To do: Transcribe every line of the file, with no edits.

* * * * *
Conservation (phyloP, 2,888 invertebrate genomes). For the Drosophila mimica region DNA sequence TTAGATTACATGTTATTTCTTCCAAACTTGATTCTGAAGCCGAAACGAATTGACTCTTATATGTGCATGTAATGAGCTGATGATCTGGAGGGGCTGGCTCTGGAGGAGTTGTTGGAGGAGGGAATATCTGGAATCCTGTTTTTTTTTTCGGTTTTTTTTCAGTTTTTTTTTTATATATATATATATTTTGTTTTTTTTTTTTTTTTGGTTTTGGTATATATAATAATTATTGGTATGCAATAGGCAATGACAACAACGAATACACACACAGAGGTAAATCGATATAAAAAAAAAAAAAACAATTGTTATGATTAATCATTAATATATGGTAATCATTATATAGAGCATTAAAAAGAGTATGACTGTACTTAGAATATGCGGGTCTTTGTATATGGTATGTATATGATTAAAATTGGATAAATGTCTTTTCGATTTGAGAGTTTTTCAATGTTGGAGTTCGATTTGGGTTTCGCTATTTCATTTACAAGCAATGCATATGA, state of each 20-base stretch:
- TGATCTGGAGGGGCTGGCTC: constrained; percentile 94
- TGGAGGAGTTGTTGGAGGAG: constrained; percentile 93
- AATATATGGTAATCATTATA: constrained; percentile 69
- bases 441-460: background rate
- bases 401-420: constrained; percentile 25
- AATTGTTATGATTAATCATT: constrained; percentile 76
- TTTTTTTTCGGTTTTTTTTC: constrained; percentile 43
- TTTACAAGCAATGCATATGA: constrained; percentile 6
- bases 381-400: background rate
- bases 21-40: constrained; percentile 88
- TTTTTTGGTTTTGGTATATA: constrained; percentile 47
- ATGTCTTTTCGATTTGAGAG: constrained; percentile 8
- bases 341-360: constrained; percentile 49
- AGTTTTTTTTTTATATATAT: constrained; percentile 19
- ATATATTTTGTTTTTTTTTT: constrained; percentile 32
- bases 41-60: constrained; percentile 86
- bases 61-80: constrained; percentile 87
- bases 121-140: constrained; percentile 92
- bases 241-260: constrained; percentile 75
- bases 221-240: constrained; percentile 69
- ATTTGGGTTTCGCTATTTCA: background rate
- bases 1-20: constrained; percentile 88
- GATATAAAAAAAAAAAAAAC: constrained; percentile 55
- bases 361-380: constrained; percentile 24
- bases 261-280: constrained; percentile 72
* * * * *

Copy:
Conservation (phyloP, 2,888 invertebrate genomes). For the Drosophila mimica region DNA sequence TTAGATTACATGTTATTTCTTCCAAACTTGATTCTGAAGCCGAAACGAATTGACTCTTATATGTGCATGTAATGAGCTGATGATCTGGAGGGGCTGGCTCTGGAGGAGTTGTTGGAGGAGGGAATATCTGGAATCCTGTTTTTTTTTTCGGTTTTTTTTCAGTTTTTTTTTTATATATATATATATTTTGTTTTTTTTTTTTTTTTGGTTTTGGTATATATAATAATTATTGGTATGCAATAGGCAATGACAACAACGAATACACACACAGAGGTAAATCGATATAAAAAAAAAAAAAACAATTGTTATGATTAATCATTAATATATGGTAATCATTATATAGAGCATTAAAAAGAGTATGACTGTACTTAGAATATGCGGGTCTTTGTATATGGTATGTATATGATTAAAATTGGATAAATGTCTTTTCGATTTGAGAGTTTTTCAATGTTGGAGTTCGATTTGGGTTTCGCTATTTCATTTACAAGCAATGCATATGA, state of each 20-base stretch:
- TGATCTGGAGGGGCTGGCTC: constrained; percentile 94
- TGGAGGAGTTGTTGGAGGAG: constrained; percentile 93
- AATATATGGTAATCATTATA: constrained; percentile 69
- bases 441-460: background rate
- bases 401-420: constrained; percentile 25
- AATTGTTATGATTAATCATT: constrained; percentile 76
- TTTTTTTTCGGTTTTTTTTC: constrained; percentile 43
- TTTACAAGCAATGCATATGA: constrained; percentile 6
- bases 381-400: background rate
- bases 21-40: constrained; percentile 88
- TTTTTTGGTTTTGGTATATA: constrained; percentile 47
- ATGTCTTTTCGATTTGAGAG: constrained; percentile 8
- bases 341-360: constrained; percentile 49
- AGTTTTTTTTTTATATATAT: constrained; percentile 19
- ATATATTTTGTTTTTTTTTT: constrained; percentile 32
- bases 41-60: constrained; percentile 86
- bases 61-80: constrained; percentile 87
- bases 121-140: constrained; percentile 92
- bases 241-260: constrained; percentile 75
- bases 221-240: constrained; percentile 69
- ATTTGGGTTTCGCTATTTCA: background rate
- bases 1-20: constrained; percentile 88
- GATATAAAAAAAAAAAAAAC: constrained; percentile 55
- bases 361-380: constrained; percentile 24
- bases 261-280: constrained; percentile 72